Week in review: Googly eyes

Amid the holiday buzz, there were some deals struck this week, including a major one between America Online and Google.

'Twas the week before Christmas and as shoppers hit the stores, deals were brewing behind closed doors.

In a week otherwise dominated by holiday parties and retail buzz, Google and America Online made some big news Tuesday by announcing a long-rumored partnership.

Google will invest $1 billion for a 5 percent stake in Time Warner's America Online unit as part of a partnership that expands their existing search engine deal to include collaboration on advertising, instant messaging and video.

Google also is offering a $300 million credit that AOL can use to buy keyword-based ads from Google. Google will become the only shareholder in AOL other than Time Warner. Google also will have "certain customary minority shareholder rights, including those associated with any future sale or public offering of AOL," the companies said in a statement.

CNET News.com reader Nathan Boyle said the deal isn't so much about the future of AOL "because it doesn't have one."

"This is a war over who gets to feed on the carcass of AOL," he wrote. "I don't think we should look at this in terms of what AOL will become with help from Google. I think we should view it in terms of how does Google parlay this in the long term. This was a poker game against (Microsoft), and Google won."

The deal leaves Microsoft out in the cold after months of negotiations with Time Warner over AOL's search business. Microsoft was on the verge of striking a deal before the surprise turn in Google's favor late last week.

Speaking of Microsoft, Google settled with the software giant in the lawsuit filed over the hiring of Kai-Fu Lee, an expert in speech recognition technology and the man who founded Microsoft's China research lab in the late 1990s. The settlement was made public late Thursday.

Google announced in July its plans to hire Lee to head up its China research lab. Microsoft immediately filed suit in Washington against Lee and Google, arguing that Lee was violating a one-year noncompete agreement that was part of his Microsoft contract.

The tug-of-war over Lee was seen as Microsoft's latest attempt to thwart Google's growing influence. The two have increasingly crossed swords, and Mountain View, Calif.-based Google won an important round with the aforementioned deal with AOL.

But the game isn't over for jilted suitor Microsoft. Microsoft plans to leverage its desktop market dominance to compete with Google on search and advertising, analysts said Wednesday.

In other deal news, IBM made two acquisition announcements. First, Big Blue said Tuesday that it has acquired Bowstreet in its quest to tightly integrate the portal development tools of its longtime partner into its service-oriented architecture strategy.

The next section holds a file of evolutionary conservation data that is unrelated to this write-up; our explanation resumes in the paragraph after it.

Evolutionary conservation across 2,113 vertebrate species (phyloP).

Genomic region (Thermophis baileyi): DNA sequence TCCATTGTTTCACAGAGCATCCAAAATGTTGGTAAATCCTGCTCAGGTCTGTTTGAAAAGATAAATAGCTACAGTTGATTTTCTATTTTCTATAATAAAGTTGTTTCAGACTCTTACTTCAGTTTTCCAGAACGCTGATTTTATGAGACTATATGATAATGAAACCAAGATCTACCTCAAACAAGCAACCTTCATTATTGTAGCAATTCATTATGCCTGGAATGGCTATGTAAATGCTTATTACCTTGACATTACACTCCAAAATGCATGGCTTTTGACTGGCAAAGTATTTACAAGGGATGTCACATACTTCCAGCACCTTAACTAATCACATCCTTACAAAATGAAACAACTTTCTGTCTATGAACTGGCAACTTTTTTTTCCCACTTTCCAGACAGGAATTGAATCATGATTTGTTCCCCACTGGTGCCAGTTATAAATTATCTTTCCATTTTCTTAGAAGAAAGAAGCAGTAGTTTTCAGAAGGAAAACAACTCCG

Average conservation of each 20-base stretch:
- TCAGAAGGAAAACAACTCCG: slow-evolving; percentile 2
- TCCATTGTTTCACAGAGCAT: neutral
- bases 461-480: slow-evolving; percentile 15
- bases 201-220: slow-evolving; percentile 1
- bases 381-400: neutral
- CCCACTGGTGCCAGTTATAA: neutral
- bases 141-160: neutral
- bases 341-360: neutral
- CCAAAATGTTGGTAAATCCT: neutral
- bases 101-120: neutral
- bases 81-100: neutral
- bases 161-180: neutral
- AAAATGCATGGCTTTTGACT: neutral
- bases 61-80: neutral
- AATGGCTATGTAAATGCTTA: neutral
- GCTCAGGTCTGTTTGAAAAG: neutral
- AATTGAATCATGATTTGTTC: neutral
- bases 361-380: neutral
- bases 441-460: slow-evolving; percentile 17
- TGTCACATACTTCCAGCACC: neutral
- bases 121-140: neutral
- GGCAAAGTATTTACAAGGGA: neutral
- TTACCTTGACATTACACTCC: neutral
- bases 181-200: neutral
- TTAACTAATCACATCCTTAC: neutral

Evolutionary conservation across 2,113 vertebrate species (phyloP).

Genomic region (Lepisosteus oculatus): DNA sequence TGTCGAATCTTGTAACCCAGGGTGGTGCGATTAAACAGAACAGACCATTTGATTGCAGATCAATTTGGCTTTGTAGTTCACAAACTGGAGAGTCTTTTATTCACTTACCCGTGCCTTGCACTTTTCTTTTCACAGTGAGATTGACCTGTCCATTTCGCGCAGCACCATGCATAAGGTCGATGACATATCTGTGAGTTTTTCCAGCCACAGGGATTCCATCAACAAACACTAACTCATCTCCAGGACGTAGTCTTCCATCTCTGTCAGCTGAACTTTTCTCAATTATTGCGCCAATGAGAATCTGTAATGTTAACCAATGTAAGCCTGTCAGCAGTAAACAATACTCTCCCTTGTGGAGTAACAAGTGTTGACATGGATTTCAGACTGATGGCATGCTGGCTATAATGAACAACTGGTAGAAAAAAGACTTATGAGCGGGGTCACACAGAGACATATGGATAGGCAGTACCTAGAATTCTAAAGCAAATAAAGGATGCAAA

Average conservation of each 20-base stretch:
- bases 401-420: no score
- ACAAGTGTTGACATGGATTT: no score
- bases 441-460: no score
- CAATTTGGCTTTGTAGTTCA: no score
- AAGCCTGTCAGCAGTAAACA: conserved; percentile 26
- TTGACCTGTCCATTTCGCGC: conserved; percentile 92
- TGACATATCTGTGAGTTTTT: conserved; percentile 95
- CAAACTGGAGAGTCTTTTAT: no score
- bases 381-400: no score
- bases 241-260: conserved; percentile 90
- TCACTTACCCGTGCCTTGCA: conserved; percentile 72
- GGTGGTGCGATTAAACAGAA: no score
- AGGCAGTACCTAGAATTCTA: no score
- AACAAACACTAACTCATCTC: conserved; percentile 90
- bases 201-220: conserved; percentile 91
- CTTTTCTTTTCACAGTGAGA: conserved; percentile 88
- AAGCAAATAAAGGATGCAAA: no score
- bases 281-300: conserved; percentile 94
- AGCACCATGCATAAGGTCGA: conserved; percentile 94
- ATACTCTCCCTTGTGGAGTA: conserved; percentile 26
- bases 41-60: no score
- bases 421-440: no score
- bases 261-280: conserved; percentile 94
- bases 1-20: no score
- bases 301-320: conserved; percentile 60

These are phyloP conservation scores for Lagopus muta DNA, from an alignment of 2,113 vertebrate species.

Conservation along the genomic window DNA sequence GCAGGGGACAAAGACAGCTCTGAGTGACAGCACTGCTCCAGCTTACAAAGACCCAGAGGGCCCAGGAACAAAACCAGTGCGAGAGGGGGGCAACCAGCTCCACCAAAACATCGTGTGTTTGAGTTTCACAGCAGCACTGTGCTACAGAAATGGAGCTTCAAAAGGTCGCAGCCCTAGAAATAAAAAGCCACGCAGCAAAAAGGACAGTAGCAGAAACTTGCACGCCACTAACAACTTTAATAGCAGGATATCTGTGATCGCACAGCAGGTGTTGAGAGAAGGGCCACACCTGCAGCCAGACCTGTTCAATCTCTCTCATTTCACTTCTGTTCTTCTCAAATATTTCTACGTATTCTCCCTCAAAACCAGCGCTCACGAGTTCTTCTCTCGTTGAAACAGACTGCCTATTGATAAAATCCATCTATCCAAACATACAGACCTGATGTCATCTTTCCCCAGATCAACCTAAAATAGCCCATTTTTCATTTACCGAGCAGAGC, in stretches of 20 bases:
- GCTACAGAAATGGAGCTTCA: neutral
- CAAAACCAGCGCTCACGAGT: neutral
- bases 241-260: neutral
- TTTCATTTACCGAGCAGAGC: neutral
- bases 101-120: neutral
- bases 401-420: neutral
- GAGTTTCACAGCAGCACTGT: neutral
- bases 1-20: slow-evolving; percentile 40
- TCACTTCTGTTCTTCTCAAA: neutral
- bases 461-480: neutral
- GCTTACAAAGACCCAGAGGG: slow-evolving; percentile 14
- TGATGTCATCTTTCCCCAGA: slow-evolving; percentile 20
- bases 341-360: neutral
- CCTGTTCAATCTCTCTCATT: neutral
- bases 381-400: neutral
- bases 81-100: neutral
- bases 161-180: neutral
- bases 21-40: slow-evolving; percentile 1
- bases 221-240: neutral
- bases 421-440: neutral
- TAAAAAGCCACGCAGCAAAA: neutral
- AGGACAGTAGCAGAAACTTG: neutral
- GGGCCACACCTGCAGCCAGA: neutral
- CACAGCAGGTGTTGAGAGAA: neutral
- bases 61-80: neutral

Bowstreet, based in Tewksbury, Mass., is expected to have its Portlet Factory software integrated into IBM's software products in the second half of next year. Until then, IBM will continue to offer the Portlet Factory software with its WebSphere Portal tools.

Then, on Thursday, the company announced plans to acquire network-management software maker Micromuse in a $865 million cash deal.

The transaction is designed to enhance Big Blue's Tivoli software portfolio with Micromuse's network-management offerings. Micromuse's software supports IT systems handling voice, video and data traffic over the Internet.

Also this week, the European Commission officials gave their blessing to Oracle's $5.8 billion merger with Siebel Systems, removing the last major antitrust hurdle for the enterprise software companies.

Scammers and bah humbugs
For some, it's the season of giving gifts and spreading good will. To others, however, it's the time for taking consumers' personal information and spreading bugs and worms.

With the holidays just days away, Internet users can expect to see almost twice as many phishing attacks this December compared with last year, said Andrew Klein, manager of the threat center at MailFrontier, an e-mail security company in Palo Alto, Calif. Phishing scams combine spammed e-mail messages and fraudulent Web sites to trick people into giving up sensitive information.

In one example, scammers crafted an e-mail that looks like it came from eBay. The mail announces that "Christmas is coming!" and encourages recipients to click on a link to "www.ebaychristmas.net" for advice on "seasonal selling." Though they appear legitimate, the e-mail message and the Web site were fraudulent, Klein said.

Meanwhile, a Santa Claus worm is attempting to trick America Online, Microsoft MSN and Yahoo instant-messaging users into

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